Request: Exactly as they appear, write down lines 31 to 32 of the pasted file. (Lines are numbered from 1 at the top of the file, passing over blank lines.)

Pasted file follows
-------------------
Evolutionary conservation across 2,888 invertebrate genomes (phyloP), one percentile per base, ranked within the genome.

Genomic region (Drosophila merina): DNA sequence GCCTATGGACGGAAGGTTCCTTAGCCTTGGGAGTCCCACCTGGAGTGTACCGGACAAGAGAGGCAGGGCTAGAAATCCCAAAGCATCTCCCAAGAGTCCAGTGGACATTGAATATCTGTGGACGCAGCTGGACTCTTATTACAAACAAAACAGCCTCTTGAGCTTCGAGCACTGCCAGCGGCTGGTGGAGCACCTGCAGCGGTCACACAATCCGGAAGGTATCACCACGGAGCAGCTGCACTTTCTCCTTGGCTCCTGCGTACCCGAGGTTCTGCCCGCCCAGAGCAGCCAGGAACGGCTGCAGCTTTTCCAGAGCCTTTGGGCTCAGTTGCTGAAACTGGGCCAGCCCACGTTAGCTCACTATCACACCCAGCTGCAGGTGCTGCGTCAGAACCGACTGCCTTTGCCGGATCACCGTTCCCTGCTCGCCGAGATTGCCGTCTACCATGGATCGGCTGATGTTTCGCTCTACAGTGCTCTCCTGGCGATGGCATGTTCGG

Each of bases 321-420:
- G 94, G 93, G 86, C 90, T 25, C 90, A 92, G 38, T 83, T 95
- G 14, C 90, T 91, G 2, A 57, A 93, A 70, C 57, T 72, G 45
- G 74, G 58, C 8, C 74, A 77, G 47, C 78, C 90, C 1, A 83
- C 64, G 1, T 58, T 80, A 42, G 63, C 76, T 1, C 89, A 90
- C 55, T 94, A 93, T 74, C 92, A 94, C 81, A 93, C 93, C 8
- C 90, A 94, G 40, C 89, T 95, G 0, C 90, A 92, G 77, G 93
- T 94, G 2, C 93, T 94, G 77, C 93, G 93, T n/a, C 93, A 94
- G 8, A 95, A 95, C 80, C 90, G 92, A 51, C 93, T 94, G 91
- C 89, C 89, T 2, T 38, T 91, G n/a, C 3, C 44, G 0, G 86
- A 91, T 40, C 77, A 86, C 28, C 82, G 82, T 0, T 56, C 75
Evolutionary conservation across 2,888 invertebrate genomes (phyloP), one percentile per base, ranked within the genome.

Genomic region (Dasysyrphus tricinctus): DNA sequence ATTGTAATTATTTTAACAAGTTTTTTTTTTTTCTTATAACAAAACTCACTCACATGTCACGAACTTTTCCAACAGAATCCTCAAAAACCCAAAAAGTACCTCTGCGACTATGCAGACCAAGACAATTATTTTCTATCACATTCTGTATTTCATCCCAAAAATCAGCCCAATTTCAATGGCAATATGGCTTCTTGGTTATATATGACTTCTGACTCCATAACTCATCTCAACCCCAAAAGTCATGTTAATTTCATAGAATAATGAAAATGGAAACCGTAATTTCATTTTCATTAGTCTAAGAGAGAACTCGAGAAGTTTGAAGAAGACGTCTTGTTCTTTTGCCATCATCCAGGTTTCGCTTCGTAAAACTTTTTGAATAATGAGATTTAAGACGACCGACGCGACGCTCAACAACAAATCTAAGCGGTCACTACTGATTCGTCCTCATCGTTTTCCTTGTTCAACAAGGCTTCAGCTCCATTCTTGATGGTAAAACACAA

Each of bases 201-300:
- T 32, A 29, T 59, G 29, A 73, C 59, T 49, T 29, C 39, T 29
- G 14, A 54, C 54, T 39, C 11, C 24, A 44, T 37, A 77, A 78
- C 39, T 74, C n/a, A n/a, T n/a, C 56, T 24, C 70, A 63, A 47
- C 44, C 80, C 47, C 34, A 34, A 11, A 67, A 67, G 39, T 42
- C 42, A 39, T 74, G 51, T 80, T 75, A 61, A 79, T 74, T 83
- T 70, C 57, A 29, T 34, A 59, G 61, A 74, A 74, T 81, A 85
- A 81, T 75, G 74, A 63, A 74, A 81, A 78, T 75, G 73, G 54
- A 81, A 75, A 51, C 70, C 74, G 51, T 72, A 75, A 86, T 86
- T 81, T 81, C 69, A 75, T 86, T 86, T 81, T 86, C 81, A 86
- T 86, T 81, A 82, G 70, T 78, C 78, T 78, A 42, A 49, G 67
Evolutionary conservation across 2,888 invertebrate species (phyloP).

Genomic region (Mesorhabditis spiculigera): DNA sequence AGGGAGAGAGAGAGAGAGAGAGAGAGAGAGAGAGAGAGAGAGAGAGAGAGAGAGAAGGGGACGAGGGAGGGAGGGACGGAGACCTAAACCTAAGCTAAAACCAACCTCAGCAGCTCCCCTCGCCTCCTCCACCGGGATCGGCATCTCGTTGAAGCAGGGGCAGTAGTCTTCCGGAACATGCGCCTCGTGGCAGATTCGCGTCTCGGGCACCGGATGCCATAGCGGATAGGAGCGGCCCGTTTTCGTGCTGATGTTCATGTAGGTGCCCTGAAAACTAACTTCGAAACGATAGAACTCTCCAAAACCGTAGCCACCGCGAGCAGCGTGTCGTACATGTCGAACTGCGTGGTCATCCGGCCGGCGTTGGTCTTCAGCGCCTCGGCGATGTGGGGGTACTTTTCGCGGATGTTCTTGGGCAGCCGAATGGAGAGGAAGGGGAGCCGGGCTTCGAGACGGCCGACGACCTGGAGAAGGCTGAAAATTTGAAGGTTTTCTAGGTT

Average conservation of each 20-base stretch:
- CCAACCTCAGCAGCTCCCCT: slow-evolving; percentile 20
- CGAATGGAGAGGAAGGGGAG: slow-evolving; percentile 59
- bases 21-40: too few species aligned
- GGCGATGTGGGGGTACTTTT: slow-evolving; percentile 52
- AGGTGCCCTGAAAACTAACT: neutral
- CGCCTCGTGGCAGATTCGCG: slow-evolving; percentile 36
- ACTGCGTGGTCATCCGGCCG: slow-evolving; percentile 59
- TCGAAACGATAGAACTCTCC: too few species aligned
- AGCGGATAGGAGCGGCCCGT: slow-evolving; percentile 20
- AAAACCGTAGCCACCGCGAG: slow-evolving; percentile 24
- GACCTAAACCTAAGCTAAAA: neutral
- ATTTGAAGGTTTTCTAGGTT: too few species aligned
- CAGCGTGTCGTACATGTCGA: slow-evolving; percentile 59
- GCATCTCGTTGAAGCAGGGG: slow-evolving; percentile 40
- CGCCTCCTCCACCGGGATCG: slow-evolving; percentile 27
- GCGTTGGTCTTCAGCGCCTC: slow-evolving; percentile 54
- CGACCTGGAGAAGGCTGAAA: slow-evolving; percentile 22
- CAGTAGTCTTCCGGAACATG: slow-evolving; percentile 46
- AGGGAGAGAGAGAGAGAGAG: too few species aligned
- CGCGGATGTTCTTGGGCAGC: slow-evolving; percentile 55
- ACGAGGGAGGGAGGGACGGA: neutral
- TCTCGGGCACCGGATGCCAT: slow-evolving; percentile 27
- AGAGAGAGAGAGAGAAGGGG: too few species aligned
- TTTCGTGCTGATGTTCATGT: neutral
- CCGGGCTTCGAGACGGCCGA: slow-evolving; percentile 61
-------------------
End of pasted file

- CGAATGGAGAGGAAGGGGAG: slow-evolving; percentile 59
- bases 21-40: too few species aligned